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Riley v. Cartledge

United States District Court, D. South Carolina, Anderson/Greenwood Division

January 16, 2015

Jason O. Riley, a/k/a Jason Orlando Riley, Petitioner,
v.
Leroy Cartledge, Respondent.

REPORT AND RECOMMENDATION OF MAGISTRATE JUDGE

JACQUELYN D. AUSTIN, Magistrate Judge.

This matter is before the Court on Respondent's motion for summary judgment. [Doc. 20.] Petitioner, proceeding pro se, is a state prisoner who seeks relief under 28 U.S.C. § 2254. Pursuant to the provisions of 28 U.S.C. § 636(b)(1)(B), and Local Civil Rule 73.02(B)(2)(c), D.S.C., this magistrate judge is authorized to review post-trial petitions for relief and submit findings and recommendations to the District Court.

Petitioner filed this Petition for writ of habeas corpus on April 22, 2014.[1] [Doc. 1.] On August 13, 2014, Respondent filed a motion for summary judgment and a return and memorandum to the Petition. [Docs. 19, 20.] On August 19, 2014, the Court filed an Order pursuant to Roseboro v. Garrison, 528 F.2d 309 (4th Cir. 1975), advising Petitioner of the summary judgment procedure and of the possible consequences if he failed to adequately respond to the motion. [Doc. 21.] On September 4, 2014, Petitioner filed a response in opposition[2] [Doc. 25], and he filed an additional response in opposition on September 18, 2014 [Doc. 30].

Having carefully considered the parties' submissions and the record in this case, the Court recommends Respondent's motion for summary judgment be granted and the Petition be denied.

BACKGROUND

Petitioner is presently confined in the South Carolina Department of Corrections at McCormick Correctional Institution pursuant to orders of commitment of the Richland County Clerk of Court. [Doc. 1 at 1.] In December 2004, Petitioner was indicted for murder and armed robbery. [App. 945-50.[3] On September 20, 2005, represented by Mary P. Miles ("Miles"), Petitioner proceeded to trial. [App. 1-789] On September 23, 2005, the jury returned a verdict of guilty on both charges. [App. 784-85.] Petitioner was sentenced to life imprisonment on the murder charge and 30 years imprisonment on the armed robbery charge. [App. 788.]

Direct Appeal

Petitioner appealed his conviction but subsequently withdrew the appeal. [Doc. 19-1.] On March 20, 2007, the South Carolina Court of Appeals dismissed Petitioner's appeal and issued remittitur. [Doc. 19-2.]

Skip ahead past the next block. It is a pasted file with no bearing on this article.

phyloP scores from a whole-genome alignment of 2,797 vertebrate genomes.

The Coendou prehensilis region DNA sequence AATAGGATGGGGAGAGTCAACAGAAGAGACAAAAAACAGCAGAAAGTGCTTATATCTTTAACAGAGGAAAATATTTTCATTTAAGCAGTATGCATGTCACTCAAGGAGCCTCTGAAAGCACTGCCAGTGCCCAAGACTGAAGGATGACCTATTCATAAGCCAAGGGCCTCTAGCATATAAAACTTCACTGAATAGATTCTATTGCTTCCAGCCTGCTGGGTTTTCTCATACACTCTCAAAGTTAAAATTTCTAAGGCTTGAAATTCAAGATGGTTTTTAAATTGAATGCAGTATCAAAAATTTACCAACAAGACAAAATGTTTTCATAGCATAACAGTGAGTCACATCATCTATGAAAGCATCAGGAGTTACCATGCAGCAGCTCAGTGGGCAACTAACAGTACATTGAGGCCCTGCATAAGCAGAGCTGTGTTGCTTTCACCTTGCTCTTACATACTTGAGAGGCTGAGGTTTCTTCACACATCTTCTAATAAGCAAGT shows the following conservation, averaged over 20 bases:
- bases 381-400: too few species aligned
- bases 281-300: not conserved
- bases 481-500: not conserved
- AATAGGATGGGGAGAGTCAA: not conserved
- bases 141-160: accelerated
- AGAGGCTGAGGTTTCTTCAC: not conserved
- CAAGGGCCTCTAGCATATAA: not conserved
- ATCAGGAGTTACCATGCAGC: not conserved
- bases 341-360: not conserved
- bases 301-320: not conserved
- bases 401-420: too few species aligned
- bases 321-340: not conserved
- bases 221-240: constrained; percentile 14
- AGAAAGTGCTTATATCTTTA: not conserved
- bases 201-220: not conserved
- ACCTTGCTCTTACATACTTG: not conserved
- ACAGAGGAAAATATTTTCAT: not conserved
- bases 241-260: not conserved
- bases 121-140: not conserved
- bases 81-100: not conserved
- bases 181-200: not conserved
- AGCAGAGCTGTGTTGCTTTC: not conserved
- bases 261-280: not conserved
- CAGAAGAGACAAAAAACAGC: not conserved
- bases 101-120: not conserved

PCR Proceedings

First PCR Application

Petitioner, proceeding pro se, filed an application for post-conviction relief ("PCR") on March 5, 2008. [App. 790-94.] Petitioner alleged he was being held in custody unlawfully based on the following grounds, quoted substantially verbatim:

(a) Due Process violation

(b) Ineffective assistance of counsel [App. 791.] In support of his grounds for relief, Petitioner provided the following allegations, quoted substantially verbatim:

(a) Prosecutorial Misconduct; and Brady violation

(b) Failure to object to prosecutor's misconduct; failure to object to perjured testimony

[App. 791.] The State filed a return on July 10, 2008. [App. 795-800.] Petitioner, through counsel Tommy A. Thomas ("Thomas"), amended his PCR application on November 19, 2010.[4] [App. 804-05.] The amended PCR application raised the following allegations of ineffective assistance of counsel:

1. Counsel was ineffective for her failure to locate and subpoena, Tyrone Johnson, an eye witness to the crime. Mr. Johnson was able to give a description of the Assailant that did not match the Petitioner.
2. That Trial Counsel was ineffective for not timely filing Notice of alibi as required by the Rules of Civil Procedure. Due to the failure to timely file, Petitioner was denied the ability to assert alibi or use alibi witnesses.
3. That Trial Counsel was ineffective for not challenging the State objection to use and introduction of the deceased eye witness statement of Barbara Moss.

[App. 804.]

A hearing was held on December 7, 2010, and Petitioner was represented at the hearing by Thomas. [App. 806-927.] On February 11, 2011, the PCR court filed an order denying and dismissing the application with prejudice. [App. 928-40.] On February 25, 2011, Petitioner filed a motion to alter or amend the judgment [App. 941-42], which the PCR court denied on March 31, 2011[5] [App. 943-44]. A notice of appeal was timely filed and served.